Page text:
University News

New Global Health major prepares students for healthcare careers

March 23, 2021

Denison’s new Global Health major moves a giant step beyond simply studying the basics of health, though that is a significant portion of the knowledge these students will gain. Global Health also explores how societal issues impact healthcare in the US and across the world, including global responses to disease.

Global Health majors will learn to understand, evaluate, and critically assess health from a global perspective. They will gain research skills and real-world experience analyzing quantitative and qualitative data — knowledge that is critical to healthcare careers — and others. Columbus partnerships, such as a current partnership with Columbus Public Health, offer student internships to research the connections between public health, equity, and racism. Denison is among the first to offer a Global Health major. Only 8% of national liberal arts colleges offer a similar major.

“The Global Health major ensures students engage critically with the complex issues that surround public health,” says Denison University President Adam Weinberg. “By engaging across the liberal arts, students will gain knowledge in epidemiology, cultural competency, biostatistics, medical anthropology, and more. They will understand health as a holistic discipline. We are thrilled to be able to offer this academic opportunity to our students.”

The Global Health major is unique

At Denison, students can pursue a personalized course of study from multiple angles. Global Health majors may take courses in biology and psychology, history and anthropology. They may conduct research in topics as varied as anatomy, behavioral health, global communication, nutrition, pathophysiology, and sensation and perception.

“We believe the Global Health major provides students with an impressive array of flexibility,” says Associate Professor and Director of the Program Department Fareeda Griffith. “Students who are strong in the natural and social sciences can develop these skills. Those who are oriented toward the humanities will find their strengths as well. Both sciences and humanities contribute to the complex picture of global health.”

Unlike typical health programs, Global Health majors develop robust language and cultural capacities that enable them to engage with diverse perspectives on a subject matter that is highly sociocultural. Seniors will develop their personal research passions through a capstone study that incorporates their academic and extracurricular experiences.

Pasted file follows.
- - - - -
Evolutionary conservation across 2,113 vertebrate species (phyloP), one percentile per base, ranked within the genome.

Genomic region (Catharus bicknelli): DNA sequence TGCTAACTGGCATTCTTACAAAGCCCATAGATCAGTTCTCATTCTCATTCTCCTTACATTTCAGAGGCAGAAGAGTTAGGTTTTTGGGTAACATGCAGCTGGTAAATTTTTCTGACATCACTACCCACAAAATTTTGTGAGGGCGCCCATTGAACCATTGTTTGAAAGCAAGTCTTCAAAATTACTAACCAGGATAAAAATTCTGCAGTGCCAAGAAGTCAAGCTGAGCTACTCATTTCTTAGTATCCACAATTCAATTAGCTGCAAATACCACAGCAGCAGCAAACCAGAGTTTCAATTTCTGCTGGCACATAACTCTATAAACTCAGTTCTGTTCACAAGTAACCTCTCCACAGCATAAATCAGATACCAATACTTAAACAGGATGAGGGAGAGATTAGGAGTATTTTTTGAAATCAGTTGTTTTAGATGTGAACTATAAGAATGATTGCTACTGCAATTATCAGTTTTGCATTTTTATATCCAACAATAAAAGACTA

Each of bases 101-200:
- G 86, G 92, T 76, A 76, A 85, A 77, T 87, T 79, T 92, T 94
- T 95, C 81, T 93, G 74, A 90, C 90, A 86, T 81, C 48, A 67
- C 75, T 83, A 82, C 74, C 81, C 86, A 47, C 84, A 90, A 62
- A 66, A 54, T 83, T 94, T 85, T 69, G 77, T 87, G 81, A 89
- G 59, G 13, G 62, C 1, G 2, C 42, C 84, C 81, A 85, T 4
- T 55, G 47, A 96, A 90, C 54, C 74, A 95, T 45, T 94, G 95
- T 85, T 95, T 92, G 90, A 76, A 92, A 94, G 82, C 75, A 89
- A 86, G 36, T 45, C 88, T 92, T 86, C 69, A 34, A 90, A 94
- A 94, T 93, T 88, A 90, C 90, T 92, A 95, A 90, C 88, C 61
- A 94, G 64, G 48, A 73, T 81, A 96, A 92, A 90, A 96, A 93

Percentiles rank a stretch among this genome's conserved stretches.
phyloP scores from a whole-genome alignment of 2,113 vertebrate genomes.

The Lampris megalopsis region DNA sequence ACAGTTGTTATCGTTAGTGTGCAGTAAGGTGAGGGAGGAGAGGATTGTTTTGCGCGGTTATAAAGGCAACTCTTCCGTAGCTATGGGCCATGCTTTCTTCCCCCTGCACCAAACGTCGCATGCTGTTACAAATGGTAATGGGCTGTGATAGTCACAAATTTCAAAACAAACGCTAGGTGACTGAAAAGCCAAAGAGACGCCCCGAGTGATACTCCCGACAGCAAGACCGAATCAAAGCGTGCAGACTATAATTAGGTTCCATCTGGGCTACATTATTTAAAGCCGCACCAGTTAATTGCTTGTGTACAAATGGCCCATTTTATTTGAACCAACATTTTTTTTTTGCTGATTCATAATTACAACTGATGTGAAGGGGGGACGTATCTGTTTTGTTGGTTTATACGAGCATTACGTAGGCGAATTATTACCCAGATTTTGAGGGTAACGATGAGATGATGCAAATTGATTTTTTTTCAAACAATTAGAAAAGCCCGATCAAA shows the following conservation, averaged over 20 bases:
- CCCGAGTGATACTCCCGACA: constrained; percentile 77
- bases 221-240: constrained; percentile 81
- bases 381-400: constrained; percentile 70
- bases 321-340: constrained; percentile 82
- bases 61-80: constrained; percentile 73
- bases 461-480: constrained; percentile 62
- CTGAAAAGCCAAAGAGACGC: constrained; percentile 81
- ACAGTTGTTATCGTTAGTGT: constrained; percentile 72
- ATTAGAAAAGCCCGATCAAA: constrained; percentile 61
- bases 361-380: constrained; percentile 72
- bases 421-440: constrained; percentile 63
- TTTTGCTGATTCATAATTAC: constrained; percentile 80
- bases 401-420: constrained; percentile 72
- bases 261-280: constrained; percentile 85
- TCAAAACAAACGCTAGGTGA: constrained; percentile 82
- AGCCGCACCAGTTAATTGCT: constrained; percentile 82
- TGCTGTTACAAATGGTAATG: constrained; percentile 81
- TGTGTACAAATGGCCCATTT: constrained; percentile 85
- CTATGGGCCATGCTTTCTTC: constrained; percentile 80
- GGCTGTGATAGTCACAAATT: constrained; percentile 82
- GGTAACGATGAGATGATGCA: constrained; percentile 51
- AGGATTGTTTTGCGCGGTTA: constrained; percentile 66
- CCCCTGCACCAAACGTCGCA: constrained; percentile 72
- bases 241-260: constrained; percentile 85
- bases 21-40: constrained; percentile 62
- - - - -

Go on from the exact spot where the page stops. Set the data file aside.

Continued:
Learning extends outside the classroom

Deepening the value of the major is an experiential learning requirement, where students apply ethical approaches in global health research and practice. These experiences will involve global health application, research, or both, with global health issues at the core. Global Health majors also develop a language and culture focus, the experiential learning experience may take place in another country or closer to home in nearby Columbus.

Some opportunities include:

  • A semester-long directed study working with a Columbus-based organization focusing on health services for refugee families.
  • A semester off-campus study in Costa Rica working with clean water health initiatives for indigenous people.
  • Summer internship based in Washington DC with government or non-governmental agencies focused on health policy.

Career potential in a burgeoning field

In addition to pursuing a post-graduate medical degree, graduates of the Global Health major are prepared to enter a wide variety of development and health service delivery organizations, including government and non-governmental organizations, consulting firms, health systems corporations, government agencies, and pharmaceutical companies. These could potentially include:

  • Diagnosing and evaluating a community’s healthcare system to identify potential problems.
  • Developing policies and procedures that support community wellbeing.
  • Creating an efficient health care system within vulnerable communities in developing nations.
  • Researching and evaluating potential solutions and strategies to global health issues.

Throughout, they’ll be supported by a dedicated and talented faculty from multiple parts of the college, and engaged in a learning community of students that begins with everyone sharing a common core of introductory courses, where students will contribute their individual insights to benefit the whole.

The introduction of Global Health continues the university’s trend of evolving the liberal arts curriculum to meet the interest and needs of students and their families for engaging and relevant academic experiences that prepare students to launch into lives and careers. Global Health is the seventh new degree or academic program introduced at Denison in the last four years. The others include Global Commerce; Data Analytics; Health, Exercise and Sport Studies; Journalism; Politics and Public Affairs; and Financial Economics.

“Global Health is a terrific example of the flexibility and pragmatism of a liberal arts college. We are able to pull together knowledge from across sciences and humanities to create a course of study that is incredibly relevant,” says Weinberg. “Students are able to follow their passions and gain the skills they need to launch successfully into professions that are meaningful as well as financially rewarding.”

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